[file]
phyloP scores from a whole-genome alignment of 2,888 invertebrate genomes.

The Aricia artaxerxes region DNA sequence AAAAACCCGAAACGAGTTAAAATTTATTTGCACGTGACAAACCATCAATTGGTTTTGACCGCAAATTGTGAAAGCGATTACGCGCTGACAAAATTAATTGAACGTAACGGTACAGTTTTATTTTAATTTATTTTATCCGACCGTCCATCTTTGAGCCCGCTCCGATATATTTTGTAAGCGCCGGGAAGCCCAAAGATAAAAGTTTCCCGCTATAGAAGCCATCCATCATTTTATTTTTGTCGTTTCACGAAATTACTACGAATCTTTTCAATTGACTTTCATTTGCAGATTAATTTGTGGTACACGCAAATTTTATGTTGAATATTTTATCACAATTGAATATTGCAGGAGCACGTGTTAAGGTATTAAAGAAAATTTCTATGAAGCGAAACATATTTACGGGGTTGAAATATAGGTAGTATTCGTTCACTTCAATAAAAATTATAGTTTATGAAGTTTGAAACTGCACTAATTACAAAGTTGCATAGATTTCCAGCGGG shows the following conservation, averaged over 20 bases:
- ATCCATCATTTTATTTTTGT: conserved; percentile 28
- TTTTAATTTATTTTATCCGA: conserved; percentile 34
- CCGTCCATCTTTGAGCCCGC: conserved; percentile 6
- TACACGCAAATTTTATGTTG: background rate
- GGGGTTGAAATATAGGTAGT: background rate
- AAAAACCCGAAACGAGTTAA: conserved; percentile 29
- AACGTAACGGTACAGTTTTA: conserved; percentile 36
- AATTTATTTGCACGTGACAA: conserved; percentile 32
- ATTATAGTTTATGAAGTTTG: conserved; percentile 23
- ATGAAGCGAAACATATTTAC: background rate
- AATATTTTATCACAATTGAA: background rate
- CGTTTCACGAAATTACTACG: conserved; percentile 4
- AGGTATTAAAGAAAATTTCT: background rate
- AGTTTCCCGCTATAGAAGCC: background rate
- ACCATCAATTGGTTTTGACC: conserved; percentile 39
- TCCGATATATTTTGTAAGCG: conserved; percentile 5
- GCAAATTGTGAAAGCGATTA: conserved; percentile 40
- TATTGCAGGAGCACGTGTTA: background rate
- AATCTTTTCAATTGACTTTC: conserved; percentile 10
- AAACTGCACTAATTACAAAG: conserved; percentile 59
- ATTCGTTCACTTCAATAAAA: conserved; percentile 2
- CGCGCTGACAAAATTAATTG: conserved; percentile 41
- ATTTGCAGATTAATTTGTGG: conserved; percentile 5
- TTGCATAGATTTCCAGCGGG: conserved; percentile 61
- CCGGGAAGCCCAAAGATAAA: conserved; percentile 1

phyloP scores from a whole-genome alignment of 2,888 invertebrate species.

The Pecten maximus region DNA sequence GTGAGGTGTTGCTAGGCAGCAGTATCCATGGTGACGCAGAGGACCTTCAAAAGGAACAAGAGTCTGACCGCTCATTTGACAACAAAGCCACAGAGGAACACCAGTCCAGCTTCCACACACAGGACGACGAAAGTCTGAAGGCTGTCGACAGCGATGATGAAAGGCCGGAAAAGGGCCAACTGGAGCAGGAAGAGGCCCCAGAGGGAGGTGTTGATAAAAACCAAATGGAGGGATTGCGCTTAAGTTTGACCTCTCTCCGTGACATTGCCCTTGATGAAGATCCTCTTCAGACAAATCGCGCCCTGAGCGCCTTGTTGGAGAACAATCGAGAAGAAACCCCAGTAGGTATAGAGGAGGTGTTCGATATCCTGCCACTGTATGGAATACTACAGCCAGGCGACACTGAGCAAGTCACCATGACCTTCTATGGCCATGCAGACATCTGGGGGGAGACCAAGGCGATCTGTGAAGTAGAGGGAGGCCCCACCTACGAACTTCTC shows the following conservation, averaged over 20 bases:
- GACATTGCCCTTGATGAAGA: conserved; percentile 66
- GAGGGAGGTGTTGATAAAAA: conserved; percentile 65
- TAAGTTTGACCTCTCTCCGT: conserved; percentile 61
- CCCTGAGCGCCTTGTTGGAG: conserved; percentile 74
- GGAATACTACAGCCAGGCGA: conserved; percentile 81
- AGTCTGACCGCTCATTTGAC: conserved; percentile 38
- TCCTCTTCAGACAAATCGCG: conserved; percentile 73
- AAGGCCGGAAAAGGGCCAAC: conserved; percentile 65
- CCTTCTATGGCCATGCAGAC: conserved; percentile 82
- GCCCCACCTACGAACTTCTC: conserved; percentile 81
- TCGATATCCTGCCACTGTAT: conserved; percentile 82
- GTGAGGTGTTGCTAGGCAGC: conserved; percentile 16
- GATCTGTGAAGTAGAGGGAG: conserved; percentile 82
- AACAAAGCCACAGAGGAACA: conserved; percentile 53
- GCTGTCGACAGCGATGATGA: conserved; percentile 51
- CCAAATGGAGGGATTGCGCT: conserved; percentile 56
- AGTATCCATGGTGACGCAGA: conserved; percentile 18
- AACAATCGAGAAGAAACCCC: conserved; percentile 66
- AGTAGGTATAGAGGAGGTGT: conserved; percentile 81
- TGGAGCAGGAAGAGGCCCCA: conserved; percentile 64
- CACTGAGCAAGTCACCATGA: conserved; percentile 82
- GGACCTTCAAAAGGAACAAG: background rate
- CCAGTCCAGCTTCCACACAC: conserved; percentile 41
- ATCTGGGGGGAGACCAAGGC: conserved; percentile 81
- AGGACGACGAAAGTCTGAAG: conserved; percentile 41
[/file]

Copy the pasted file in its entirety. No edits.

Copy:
phyloP scores from a whole-genome alignment of 2,888 invertebrate genomes.

The Aricia artaxerxes region DNA sequence AAAAACCCGAAACGAGTTAAAATTTATTTGCACGTGACAAACCATCAATTGGTTTTGACCGCAAATTGTGAAAGCGATTACGCGCTGACAAAATTAATTGAACGTAACGGTACAGTTTTATTTTAATTTATTTTATCCGACCGTCCATCTTTGAGCCCGCTCCGATATATTTTGTAAGCGCCGGGAAGCCCAAAGATAAAAGTTTCCCGCTATAGAAGCCATCCATCATTTTATTTTTGTCGTTTCACGAAATTACTACGAATCTTTTCAATTGACTTTCATTTGCAGATTAATTTGTGGTACACGCAAATTTTATGTTGAATATTTTATCACAATTGAATATTGCAGGAGCACGTGTTAAGGTATTAAAGAAAATTTCTATGAAGCGAAACATATTTACGGGGTTGAAATATAGGTAGTATTCGTTCACTTCAATAAAAATTATAGTTTATGAAGTTTGAAACTGCACTAATTACAAAGTTGCATAGATTTCCAGCGGG shows the following conservation, averaged over 20 bases:
- ATCCATCATTTTATTTTTGT: conserved; percentile 28
- TTTTAATTTATTTTATCCGA: conserved; percentile 34
- CCGTCCATCTTTGAGCCCGC: conserved; percentile 6
- TACACGCAAATTTTATGTTG: background rate
- GGGGTTGAAATATAGGTAGT: background rate
- AAAAACCCGAAACGAGTTAA: conserved; percentile 29
- AACGTAACGGTACAGTTTTA: conserved; percentile 36
- AATTTATTTGCACGTGACAA: conserved; percentile 32
- ATTATAGTTTATGAAGTTTG: conserved; percentile 23
- ATGAAGCGAAACATATTTAC: background rate
- AATATTTTATCACAATTGAA: background rate
- CGTTTCACGAAATTACTACG: conserved; percentile 4
- AGGTATTAAAGAAAATTTCT: background rate
- AGTTTCCCGCTATAGAAGCC: background rate
- ACCATCAATTGGTTTTGACC: conserved; percentile 39
- TCCGATATATTTTGTAAGCG: conserved; percentile 5
- GCAAATTGTGAAAGCGATTA: conserved; percentile 40
- TATTGCAGGAGCACGTGTTA: background rate
- AATCTTTTCAATTGACTTTC: conserved; percentile 10
- AAACTGCACTAATTACAAAG: conserved; percentile 59
- ATTCGTTCACTTCAATAAAA: conserved; percentile 2
- CGCGCTGACAAAATTAATTG: conserved; percentile 41
- ATTTGCAGATTAATTTGTGG: conserved; percentile 5
- TTGCATAGATTTCCAGCGGG: conserved; percentile 61
- CCGGGAAGCCCAAAGATAAA: conserved; percentile 1

phyloP scores from a whole-genome alignment of 2,888 invertebrate species.

The Pecten maximus region DNA sequence GTGAGGTGTTGCTAGGCAGCAGTATCCATGGTGACGCAGAGGACCTTCAAAAGGAACAAGAGTCTGACCGCTCATTTGACAACAAAGCCACAGAGGAACACCAGTCCAGCTTCCACACACAGGACGACGAAAGTCTGAAGGCTGTCGACAGCGATGATGAAAGGCCGGAAAAGGGCCAACTGGAGCAGGAAGAGGCCCCAGAGGGAGGTGTTGATAAAAACCAAATGGAGGGATTGCGCTTAAGTTTGACCTCTCTCCGTGACATTGCCCTTGATGAAGATCCTCTTCAGACAAATCGCGCCCTGAGCGCCTTGTTGGAGAACAATCGAGAAGAAACCCCAGTAGGTATAGAGGAGGTGTTCGATATCCTGCCACTGTATGGAATACTACAGCCAGGCGACACTGAGCAAGTCACCATGACCTTCTATGGCCATGCAGACATCTGGGGGGAGACCAAGGCGATCTGTGAAGTAGAGGGAGGCCCCACCTACGAACTTCTC shows the following conservation, averaged over 20 bases:
- GACATTGCCCTTGATGAAGA: conserved; percentile 66
- GAGGGAGGTGTTGATAAAAA: conserved; percentile 65
- TAAGTTTGACCTCTCTCCGT: conserved; percentile 61
- CCCTGAGCGCCTTGTTGGAG: conserved; percentile 74
- GGAATACTACAGCCAGGCGA: conserved; percentile 81
- AGTCTGACCGCTCATTTGAC: conserved; percentile 38
- TCCTCTTCAGACAAATCGCG: conserved; percentile 73
- AAGGCCGGAAAAGGGCCAAC: conserved; percentile 65
- CCTTCTATGGCCATGCAGAC: conserved; percentile 82
- GCCCCACCTACGAACTTCTC: conserved; percentile 81
- TCGATATCCTGCCACTGTAT: conserved; percentile 82
- GTGAGGTGTTGCTAGGCAGC: conserved; percentile 16
- GATCTGTGAAGTAGAGGGAG: conserved; percentile 82
- AACAAAGCCACAGAGGAACA: conserved; percentile 53
- GCTGTCGACAGCGATGATGA: conserved; percentile 51
- CCAAATGGAGGGATTGCGCT: conserved; percentile 56
- AGTATCCATGGTGACGCAGA: conserved; percentile 18
- AACAATCGAGAAGAAACCCC: conserved; percentile 66
- AGTAGGTATAGAGGAGGTGT: conserved; percentile 81
- TGGAGCAGGAAGAGGCCCCA: conserved; percentile 64
- CACTGAGCAAGTCACCATGA: conserved; percentile 82
- GGACCTTCAAAAGGAACAAG: background rate
- CCAGTCCAGCTTCCACACAC: conserved; percentile 41
- ATCTGGGGGGAGACCAAGGC: conserved; percentile 81
- AGGACGACGAAAGTCTGAAG: conserved; percentile 41